Secondly, the scientific progress of the world and the scientific training of the young basically presupposes a training in doubt. Since all the old cultures and civilizations are based on faith, there is a gap. The young are trained for doubt and all religions and cultures require faith, so it becomes impossible. The young are now really in search of a faith which can be scientific, a faith which is so alive that it can allow doubt, a faith that is unafraid of doubt.
Life is complex, and everything exists with its polar opposite. A scientist begins with doubt and ends in faith while a religious man – the religious man of old – begins with faith: that is the only difference. And, as I see it, the faith that begins with doubt is deeper, because it is unafraid of doubt.
Doubt is not against faith, it is a way toward faith; it can be used as an instrument. If you can doubt rightly, you will come upon faith, and then your faith will be well grounded; it will not be a blind belief.
Thirdly, the world has become one. It has come so much closer together that local traditions cannot continue now. We need one culture, one civilization; and what we have are many cultures, many civilizations, and that creates confusion.
Once, everyone was enclosed in his own local world. A Hindu was a Hindu, with no awareness of anything else. It was impossible to conceive that anything else could be an alternate path. But now we are acquainted with multi-alternatives; the world has become an open world. No one is rooted in his local culture now, and that creates restlessness. In a way, we are uprooted. We have to build a world culture.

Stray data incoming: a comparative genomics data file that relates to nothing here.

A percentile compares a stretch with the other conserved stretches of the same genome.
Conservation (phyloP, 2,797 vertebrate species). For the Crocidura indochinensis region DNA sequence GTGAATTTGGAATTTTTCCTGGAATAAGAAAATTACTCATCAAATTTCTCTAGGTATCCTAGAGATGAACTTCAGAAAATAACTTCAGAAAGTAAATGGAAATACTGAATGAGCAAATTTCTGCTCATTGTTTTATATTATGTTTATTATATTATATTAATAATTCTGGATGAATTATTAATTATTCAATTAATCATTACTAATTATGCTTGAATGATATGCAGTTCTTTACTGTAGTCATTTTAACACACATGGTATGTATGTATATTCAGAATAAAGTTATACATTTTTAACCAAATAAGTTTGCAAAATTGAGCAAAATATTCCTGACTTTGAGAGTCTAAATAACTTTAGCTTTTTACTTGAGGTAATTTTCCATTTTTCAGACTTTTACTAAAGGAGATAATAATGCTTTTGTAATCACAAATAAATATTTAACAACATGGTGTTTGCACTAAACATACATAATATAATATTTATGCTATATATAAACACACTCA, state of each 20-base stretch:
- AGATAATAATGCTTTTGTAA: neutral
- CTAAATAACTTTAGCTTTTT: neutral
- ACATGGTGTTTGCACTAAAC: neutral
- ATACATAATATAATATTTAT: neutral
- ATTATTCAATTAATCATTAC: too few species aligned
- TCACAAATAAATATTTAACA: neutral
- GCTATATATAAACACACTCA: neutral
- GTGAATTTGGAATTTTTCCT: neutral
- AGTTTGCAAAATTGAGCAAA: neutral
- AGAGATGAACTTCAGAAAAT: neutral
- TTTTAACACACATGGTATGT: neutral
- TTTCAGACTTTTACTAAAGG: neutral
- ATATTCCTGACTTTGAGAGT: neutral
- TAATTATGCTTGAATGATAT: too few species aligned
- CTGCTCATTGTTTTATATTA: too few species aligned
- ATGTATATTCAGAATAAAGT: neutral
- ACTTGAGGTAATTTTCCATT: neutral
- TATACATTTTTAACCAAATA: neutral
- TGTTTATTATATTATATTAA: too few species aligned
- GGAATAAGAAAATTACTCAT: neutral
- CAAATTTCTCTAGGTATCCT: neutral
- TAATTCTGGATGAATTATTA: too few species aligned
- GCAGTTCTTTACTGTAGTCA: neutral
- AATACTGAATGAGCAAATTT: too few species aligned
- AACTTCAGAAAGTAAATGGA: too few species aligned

But before a world culture can come into being, local cultures will have to die. That is why the youth of today appear to be rebellious. It is not really the young who are rebellious, it is the resistance of the old establishment to the new world which creates rebelliousness.
Fourthly, we have created atomic weapons for the first time. Now there are two alternatives: either we will have to learn to live together or we will die together – universal suicide or a universal society. Because of the possibility of total atomic war, the young are restless, the future is blurred. There seems to be no future – an atomic war can happen at any moment, there may be no time to live – so this very moment becomes very meaningful.
There is a deep correlation between time-consciousness and restlessness: the more time-conscious a society is, the more restless it becomes. But a society is always contented if it has no time-consciousness. In the East, we have lived very contented lives for centuries only because of the theory of reincarnation: “Time is infinite. If this life is lost, nothing is lost.” But for Christianity there is only life: “Time is very short and man has much living to do.” Time is so short that one becomes restless.
With atomic war threatening, there is no more time left for the future. It seems that any day the whole planet may be destroyed. For the first time, youth is more concerned with the present moment – to live it, to enjoy it – because there seems to be no future.